Prompted by “Denver’s new pot radio station blazes a trail, but will it run into legal issues?”: http://www.thecannabist.co/2015/06/09/pot-radio-station-denver-kbud-smokin-941/35943/
The right to free speech exists for a very powerful reason — to help the public oppose law abuse.
As long as marijuana remains illegal under federal law, broadcasters operating pursuant to a federally issued license (which is all of them!) cannot run ads for marijuana businesses.
This isn’t about advertising in this case, but about the delicate dance around similar judicial assault that hinders the honorable effort to expose the demonstrably publicly devastating corruption that is Certain Drug Prohibition.
I cannot (and do not) encourage anyone to break the law (including using illicit drugs), but I certainly promote the free expression against law abuse — the worst form of abuse due to its mainly broad scope of destruction, logically speaking, and the form of abuse our nation was established against in a violent revolution.
Hindrance publicly presses by way of the inability to express experience reports. To oppose the reckless (and ironically “dopish”) demonizing of certain drugs as “dope”, when it comes to something as often indescribable as the positive effects of such drugs (e.g. psychedelic experiences), such hindrance is ironically problematic against public safety.
To describe the benefit of recreational psychedelic use is like describing your favorite song to someone whom has never heard the song before — without simply being able to play that song, and described in a way conveying equal appreciation of that song.
That description is highly improbable (if not impossible), so psychedelic culture understandably focuses upon medical benefit by necessity, but that limits the lawful reach of such experiences (at least initially), which is unhelpful to the many non-violent (so, in accordance with a naturally given and unalienable right to liberty, actually innocent) people persecuted via law abuse.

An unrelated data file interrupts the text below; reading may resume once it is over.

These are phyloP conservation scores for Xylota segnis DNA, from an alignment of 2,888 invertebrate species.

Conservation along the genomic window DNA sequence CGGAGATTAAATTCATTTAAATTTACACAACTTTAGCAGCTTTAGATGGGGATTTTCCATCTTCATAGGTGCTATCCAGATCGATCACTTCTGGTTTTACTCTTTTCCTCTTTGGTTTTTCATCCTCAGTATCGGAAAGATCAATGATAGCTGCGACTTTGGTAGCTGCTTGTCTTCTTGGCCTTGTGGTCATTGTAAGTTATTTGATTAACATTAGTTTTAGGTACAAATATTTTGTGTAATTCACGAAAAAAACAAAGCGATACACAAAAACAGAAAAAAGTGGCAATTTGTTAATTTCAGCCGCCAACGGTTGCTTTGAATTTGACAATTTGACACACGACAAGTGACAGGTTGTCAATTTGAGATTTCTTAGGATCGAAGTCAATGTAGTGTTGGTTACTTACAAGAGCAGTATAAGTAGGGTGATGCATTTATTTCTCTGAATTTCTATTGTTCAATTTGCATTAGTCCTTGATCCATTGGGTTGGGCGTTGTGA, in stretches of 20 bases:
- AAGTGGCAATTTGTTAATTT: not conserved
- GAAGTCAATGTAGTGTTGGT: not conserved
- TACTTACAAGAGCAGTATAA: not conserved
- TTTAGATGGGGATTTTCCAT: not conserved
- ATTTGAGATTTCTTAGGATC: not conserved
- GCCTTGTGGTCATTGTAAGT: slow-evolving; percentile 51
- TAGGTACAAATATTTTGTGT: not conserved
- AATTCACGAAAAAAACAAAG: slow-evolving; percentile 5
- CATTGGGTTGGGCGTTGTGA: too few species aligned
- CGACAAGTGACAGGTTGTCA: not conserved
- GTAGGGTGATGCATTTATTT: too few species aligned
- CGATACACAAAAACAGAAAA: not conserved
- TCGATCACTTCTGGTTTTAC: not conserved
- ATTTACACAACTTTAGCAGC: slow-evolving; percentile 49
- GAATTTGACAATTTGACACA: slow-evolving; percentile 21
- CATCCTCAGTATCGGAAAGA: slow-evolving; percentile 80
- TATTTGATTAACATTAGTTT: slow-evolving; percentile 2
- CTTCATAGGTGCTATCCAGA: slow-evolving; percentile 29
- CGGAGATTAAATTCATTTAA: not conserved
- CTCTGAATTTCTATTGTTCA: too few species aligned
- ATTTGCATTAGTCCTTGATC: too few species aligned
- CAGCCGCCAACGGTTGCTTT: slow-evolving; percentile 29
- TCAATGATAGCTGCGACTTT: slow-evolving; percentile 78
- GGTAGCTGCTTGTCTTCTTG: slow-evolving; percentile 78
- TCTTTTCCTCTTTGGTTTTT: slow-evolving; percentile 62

Since logic (not just opinion) negates the possibility of judicially interpreting the Commerce Clause to uphold Certain Drug Prohibition (it’s perfectly obvious that the Supreme Court illegally redefined the Commerce Clause from “To regulate Commerce” to instead ‘regulate any activity having a substantial effect on commerce’ in the public record solely within the judicial branch of our government — and that’s where judicial assault is ironically powerfully needed now against such blatantly obvious treason), there really can be no law against certain activities (e.g. possession) involving certain drug use, so the expression of such experience reports (which can help amplify righteous public opposition and safety) cannot truly be justly punishable.
Logic dictates that, in accordance with the possibility of law abuse, there should be a constitutional exception (in tune with the first amendment) with respect to the public expression of what amounts to a confession of illicit drug use (or such), when that expression is broadly expressed for public information and safety (and does not directly obviously harm anyone in the process — ‘public confessions’ of murder, assault, theft, slander, etc. would remain prosecutable). That not only includes expressing the positive aspects of such use, but also expressing the risks and negative factors with the serious credibility that only comes from experience, so people righteously stepping over the line of law (as millions of people have done) can do so more safely for the public good (the reason why law supposedly exists).
If people embrace scientific constitutionalism, our species could (and logically would) do a much better job against law abuse (i.e. righteously follow through on the sentiment igniting the American Revolution).
If people would respect cannabis (including the principle extending to cover perception alteration itself), our species could (and also logically would) do a much better job against unhealthy stress — the actual source of drug, and other forms of, abuse.
In other logically spoken words, civility cannot possibly demand any less — something worthy of broad public expression.
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